Review: The Utama Spaceship by Spacebar Theatre (M1 Singapore Fringe Festival 2020)
★★★☆☆ (Performance attended 14/1/20)
Likeable performance about the making of legends gets a little lost in space.
As a fiercely competitive nation, Singapore has shown time and time again that it will continue to vie for the position of ‘first’ or ‘greatest’, constantly trying to prove ourselves in spite of our small size. But if there’s one place where to go boldly where no Singaporean has gone before, it’s space.
Taking a leaf from one of our earliest legends, Spacebar Theatre’s The Utama Spaceship, as its name implies, imagines Singapore in the near future, where the titular spaceship blasts off to Alpha Centauri in an attempt to colonise a new planet. Seated on the spaceship is a motley crew of cadets (the audience) led by two intrepid space explorers (Spacebar Theatre co-founders Lee Shu Yu and Eugene Koh). While the task is initially simple, likened to a 10-year long autopilot cruise, panic begins to set in when our fearless leaders realise they’ve gotten horribly lost. With no response from mission control, they must now make a decision: do they forge bravely on, or turn tail and return home instead?
Fueled by a twin love for myths and science fiction, The Utama Spaceship attempts to straddle and link both in one quirky performance. There’s plenty to like about the staging that Shu Yu and Eugene have conceptualised, successfully creating a makeshift version of space within the black box space. With no set save for a table of props (as the spaceship’s ‘dashboard’), a projection screen displaying visions of stars and planets, and both actors dressed in puffy white ‘spacesuits’, there is an emptiness to the studio theatre that adds a subtle element of crushing loneliness and the sensation of being outside of our planet.
For much of the performance, The Utama Spaceship comprises various scenes of Shu Yu and Eugene dealing with various issues that arise while floating through space. Each scene is swathed in a charming, offbeat sense of humour, from a misguided attempt to use tongs to snap at water bubbles, to clamping a mysterious hole with their hands. Simply watching both actors banter with each other is a joy, often veering into the irreverent and non-sequitur as they make cheeky references to both Singaporean culture and beloved space franchises.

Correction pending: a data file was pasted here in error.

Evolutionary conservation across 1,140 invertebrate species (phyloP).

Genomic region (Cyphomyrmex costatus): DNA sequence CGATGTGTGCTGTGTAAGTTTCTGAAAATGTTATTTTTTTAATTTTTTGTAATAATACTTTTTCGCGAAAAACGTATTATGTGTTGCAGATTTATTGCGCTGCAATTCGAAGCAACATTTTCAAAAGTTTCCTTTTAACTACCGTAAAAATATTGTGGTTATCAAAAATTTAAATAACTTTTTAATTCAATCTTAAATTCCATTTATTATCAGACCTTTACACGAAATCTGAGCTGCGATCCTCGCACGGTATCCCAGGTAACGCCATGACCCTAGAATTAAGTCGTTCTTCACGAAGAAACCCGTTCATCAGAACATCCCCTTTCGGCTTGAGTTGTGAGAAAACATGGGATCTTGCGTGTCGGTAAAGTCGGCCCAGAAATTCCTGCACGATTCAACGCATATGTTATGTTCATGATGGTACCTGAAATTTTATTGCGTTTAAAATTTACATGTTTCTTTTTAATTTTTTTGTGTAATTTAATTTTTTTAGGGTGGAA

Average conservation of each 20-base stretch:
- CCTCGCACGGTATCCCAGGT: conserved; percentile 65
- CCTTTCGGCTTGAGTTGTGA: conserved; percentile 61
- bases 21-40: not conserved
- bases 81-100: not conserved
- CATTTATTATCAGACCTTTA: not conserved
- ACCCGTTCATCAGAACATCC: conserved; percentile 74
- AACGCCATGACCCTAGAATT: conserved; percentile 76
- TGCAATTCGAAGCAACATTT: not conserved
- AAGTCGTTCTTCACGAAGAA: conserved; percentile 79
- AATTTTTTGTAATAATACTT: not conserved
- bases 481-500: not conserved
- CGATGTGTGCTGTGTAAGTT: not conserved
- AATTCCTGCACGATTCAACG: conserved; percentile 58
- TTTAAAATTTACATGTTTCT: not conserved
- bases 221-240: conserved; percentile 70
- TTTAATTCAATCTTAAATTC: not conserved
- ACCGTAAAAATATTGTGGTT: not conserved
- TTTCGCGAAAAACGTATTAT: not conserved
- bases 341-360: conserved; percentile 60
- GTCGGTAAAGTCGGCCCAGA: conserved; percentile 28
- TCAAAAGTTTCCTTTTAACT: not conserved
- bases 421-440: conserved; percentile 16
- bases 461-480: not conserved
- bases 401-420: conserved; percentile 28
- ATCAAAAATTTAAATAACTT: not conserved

Shu Yu and Eugene also employ plenty of audience interaction throughout the show, from playing a game of Space Invaders, to even celebrating the ship’s 500th day in space with party hats and noisemakers, to hearing out suggestions for a proper name to term Singaporeans in space. A lot of these end up as brief, enjoyable sketches, buoyed by both actors’ good chemistry with each other and the audience that keeps us hanging on to see what comes next.
Where The Utama Spaceship faces issues is when it attempts to maneuver its way from sketch comedy to poignant reflection on myth and myth-making. In emphasising how Singaporeans only ever have the Sang Nila Utama legend to return to, they repeat the story (to varying levels of ludicrousness) thrice, portraying how they have been forced to come up with newer, more exciting versions of the tale throughout their time onboard the spaceship. This is never explicitly linked to the physical and situational comedy created from their antics in space, and the final message of crafting new stories for a new history comes across as shoehorned rather than properly scaffolded throughout, leaving the final impact somewhat muted.
Still, one appreciates Spacebar Theatre’s good work in bringing outer space to the theatre space, as well as the likability of both Shu Yu and Eugene in fully embracing the show’s quirks and sense of fun. But if Spacebar Theatre wants to have as much of an emotional impact as it wants to provide, the ideas raised must be better strung together, rather than loosely juxtaposed against each other. The Utama Spaceship may have lifted off, but still has some way to go before reaching infinity and beyond.
Photo Credit: Brandon Koh
The Utama Spaceship played from 14th to 15th January 2020 at the NAFA Studio Theatre as part of the 2020 M1 Singapore Fringe Festival.
The 2020 M1 Singapore Fringe Festival runs from 8th to 19th January 2020. Tickets and more information available from their website here